This is what I see in the morning. I walk into the living room and look out the window that frames our backyard like a zoo exhibit. It’s what I see throughout the day, as I walk from my office to the kitchen and back again. The window’s always there, the hill is always there, how do I not look out?
But what am I even looking at? Usually I glance, sometimes I stare… at the vine maple on the left? The sprouted California poppies I planted too late on the hill? The tangled hawthornes I’ve left in the back for birds? The red Japanese maple on the right, stretching around the lilac? There’s the white foxglove in the middle that showed up one day, as they do, and grew to be seven-feet tall. Or is it just the random sunflower that popped out of the loose dirt of the terrace I’m making? It’s all of this.
And maybe none of that.
Shooting up and out from the living room, our backyard is a ramp to never-ending sky. There’s no man-made interruptions from this angle, but all summer long the Douglas firs and red oak reach out and do their best to narrow the view. The sun finds new ways in, tracking from left to right during the season. It sheds light on the chosen plants and the wild ones, with no regard to my priorities—which are in flux anyway.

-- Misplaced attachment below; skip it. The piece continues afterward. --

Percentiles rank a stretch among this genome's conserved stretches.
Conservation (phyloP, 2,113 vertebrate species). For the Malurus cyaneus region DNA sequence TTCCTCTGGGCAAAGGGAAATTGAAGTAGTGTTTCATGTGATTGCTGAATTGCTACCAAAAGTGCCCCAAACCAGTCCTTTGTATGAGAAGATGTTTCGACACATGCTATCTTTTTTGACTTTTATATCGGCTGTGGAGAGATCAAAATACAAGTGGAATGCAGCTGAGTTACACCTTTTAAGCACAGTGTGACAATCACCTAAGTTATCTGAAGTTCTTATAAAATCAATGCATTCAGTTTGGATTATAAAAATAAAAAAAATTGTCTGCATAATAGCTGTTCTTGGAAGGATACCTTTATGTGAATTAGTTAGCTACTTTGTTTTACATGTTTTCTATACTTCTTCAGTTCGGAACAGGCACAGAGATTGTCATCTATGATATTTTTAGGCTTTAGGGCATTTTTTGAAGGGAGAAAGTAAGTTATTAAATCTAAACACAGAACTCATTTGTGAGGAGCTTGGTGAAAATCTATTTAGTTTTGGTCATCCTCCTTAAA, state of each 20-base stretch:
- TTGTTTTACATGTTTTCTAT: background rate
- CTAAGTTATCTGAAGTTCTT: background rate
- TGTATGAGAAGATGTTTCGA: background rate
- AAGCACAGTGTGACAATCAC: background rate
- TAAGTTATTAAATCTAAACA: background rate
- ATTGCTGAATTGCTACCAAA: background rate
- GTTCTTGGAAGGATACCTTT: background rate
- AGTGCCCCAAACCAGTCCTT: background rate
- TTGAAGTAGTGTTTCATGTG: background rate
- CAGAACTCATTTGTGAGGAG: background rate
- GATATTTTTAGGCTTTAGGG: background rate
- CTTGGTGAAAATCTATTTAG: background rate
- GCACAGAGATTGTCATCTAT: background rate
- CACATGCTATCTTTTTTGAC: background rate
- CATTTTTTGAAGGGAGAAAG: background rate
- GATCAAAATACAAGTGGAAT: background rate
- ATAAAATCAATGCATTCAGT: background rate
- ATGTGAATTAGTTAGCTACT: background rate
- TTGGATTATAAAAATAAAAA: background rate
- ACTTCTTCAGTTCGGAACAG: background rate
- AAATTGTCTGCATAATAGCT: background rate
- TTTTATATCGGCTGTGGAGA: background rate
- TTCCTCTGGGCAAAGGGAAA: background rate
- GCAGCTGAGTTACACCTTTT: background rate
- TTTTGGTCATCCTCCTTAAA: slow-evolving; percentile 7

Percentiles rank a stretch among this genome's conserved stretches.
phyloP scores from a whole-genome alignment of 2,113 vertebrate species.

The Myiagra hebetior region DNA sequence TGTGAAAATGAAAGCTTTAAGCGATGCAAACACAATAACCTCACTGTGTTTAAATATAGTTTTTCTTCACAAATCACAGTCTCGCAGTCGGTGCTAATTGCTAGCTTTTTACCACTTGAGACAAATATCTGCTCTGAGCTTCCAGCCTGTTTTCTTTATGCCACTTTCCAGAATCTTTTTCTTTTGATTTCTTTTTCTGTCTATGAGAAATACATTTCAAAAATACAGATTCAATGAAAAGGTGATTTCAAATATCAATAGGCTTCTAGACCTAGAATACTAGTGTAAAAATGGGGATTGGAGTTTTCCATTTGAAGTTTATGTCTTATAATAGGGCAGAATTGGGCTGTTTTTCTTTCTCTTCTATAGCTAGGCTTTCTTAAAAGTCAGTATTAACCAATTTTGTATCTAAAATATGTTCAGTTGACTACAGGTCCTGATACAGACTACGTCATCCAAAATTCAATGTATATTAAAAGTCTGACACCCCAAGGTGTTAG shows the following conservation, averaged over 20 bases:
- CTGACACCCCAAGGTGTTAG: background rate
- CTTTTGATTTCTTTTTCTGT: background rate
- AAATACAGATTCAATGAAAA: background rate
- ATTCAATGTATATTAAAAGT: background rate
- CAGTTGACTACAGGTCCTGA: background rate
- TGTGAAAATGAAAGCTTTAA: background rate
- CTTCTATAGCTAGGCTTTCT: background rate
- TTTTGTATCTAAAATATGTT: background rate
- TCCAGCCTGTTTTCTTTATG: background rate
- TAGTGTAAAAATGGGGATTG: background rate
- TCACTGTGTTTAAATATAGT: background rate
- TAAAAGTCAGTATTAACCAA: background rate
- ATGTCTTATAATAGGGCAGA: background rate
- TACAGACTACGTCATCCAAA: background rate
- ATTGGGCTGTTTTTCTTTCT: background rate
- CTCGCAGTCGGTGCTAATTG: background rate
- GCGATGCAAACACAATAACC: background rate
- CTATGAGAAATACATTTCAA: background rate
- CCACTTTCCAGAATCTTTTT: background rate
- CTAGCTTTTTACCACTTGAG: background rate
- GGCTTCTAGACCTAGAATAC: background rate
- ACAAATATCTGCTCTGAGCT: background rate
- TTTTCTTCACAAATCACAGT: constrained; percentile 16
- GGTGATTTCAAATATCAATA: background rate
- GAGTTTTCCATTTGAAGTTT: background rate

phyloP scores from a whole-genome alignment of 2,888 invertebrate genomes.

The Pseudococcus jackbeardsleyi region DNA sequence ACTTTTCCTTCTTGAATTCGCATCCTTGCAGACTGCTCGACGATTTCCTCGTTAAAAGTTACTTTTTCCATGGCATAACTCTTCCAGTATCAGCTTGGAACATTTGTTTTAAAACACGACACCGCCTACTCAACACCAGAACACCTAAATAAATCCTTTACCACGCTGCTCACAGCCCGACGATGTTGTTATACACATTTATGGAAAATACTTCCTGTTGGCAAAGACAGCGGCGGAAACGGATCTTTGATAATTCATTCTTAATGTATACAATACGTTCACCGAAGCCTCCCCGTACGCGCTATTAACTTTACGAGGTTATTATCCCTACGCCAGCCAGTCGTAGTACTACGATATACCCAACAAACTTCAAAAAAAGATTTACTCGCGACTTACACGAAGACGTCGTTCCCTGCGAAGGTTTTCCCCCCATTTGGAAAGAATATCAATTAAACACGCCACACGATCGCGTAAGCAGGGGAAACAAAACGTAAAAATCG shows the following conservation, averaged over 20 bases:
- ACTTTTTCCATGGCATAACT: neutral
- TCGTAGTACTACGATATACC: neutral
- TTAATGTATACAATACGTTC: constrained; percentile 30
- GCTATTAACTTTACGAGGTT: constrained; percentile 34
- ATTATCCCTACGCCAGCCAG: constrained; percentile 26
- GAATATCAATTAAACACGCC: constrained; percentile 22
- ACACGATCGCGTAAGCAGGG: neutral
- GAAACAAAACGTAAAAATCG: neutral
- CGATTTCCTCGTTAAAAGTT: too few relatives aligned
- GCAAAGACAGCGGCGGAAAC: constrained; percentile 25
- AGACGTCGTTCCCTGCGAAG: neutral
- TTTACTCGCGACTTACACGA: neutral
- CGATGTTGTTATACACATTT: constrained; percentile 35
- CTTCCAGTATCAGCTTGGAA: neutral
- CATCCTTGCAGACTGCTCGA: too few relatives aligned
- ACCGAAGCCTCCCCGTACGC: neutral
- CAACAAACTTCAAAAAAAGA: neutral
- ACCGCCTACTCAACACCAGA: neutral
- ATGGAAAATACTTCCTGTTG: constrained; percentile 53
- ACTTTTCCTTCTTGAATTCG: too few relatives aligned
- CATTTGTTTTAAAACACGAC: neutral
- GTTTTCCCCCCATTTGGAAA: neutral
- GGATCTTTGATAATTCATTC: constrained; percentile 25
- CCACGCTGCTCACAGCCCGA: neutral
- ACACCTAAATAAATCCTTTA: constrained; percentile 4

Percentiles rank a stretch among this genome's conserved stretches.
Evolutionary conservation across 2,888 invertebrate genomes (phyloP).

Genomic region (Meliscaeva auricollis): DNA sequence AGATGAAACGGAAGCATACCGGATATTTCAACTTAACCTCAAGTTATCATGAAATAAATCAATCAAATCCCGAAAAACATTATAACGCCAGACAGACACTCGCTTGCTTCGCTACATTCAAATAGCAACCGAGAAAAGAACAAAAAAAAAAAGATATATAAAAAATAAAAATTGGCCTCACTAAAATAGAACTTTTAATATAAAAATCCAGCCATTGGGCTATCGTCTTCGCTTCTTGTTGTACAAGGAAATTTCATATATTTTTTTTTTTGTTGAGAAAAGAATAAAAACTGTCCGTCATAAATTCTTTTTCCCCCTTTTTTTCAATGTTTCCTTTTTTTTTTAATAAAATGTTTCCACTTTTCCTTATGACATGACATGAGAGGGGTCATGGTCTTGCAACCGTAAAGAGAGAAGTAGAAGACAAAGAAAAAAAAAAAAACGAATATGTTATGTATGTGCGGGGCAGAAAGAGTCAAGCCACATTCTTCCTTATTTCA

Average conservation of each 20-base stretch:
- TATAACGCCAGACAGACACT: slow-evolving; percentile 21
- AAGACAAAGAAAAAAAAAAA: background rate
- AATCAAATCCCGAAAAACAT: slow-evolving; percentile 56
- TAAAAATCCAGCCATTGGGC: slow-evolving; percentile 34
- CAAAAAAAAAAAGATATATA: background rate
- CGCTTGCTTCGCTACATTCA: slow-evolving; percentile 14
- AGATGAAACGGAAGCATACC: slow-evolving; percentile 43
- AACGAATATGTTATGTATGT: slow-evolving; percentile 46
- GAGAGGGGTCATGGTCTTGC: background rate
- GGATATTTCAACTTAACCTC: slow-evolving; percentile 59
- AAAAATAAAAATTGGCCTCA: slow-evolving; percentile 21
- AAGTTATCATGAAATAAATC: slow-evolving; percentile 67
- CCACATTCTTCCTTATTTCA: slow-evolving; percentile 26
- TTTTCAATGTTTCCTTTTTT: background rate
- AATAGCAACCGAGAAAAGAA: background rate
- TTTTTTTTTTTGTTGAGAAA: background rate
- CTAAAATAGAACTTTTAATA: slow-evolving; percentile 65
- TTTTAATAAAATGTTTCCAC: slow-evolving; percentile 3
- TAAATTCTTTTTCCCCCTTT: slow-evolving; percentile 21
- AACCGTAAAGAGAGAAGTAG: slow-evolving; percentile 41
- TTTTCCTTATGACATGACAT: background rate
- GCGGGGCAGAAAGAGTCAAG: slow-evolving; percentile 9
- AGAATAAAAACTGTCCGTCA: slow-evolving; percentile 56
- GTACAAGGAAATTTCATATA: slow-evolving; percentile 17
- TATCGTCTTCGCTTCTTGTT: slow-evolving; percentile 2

Daily, and in new ways, I imagine how this view might become filled with flowers, shrubs, and at least one more dramatic tree. For every combination of plants that I consider staging up the slope, I concentrate and imagine their size over time—in ten years, in twenty years. It’s a planning challenge like none I ever faced as a print designer. I built templates for years and even the most flexible versions were still contained by the bindery blade. They may have had room to grow, but within. And my responsibility was to the efficiency of the day, the week, the month. Outside, it’s toward the decade. 2017 is also 2037.
A horticulturist is a kind of futurist: you planted yesterday, you planned for tomorrow. Soon I’ll stop at the window again and look out at the space, the sum of the yard. I’ll mostly see time.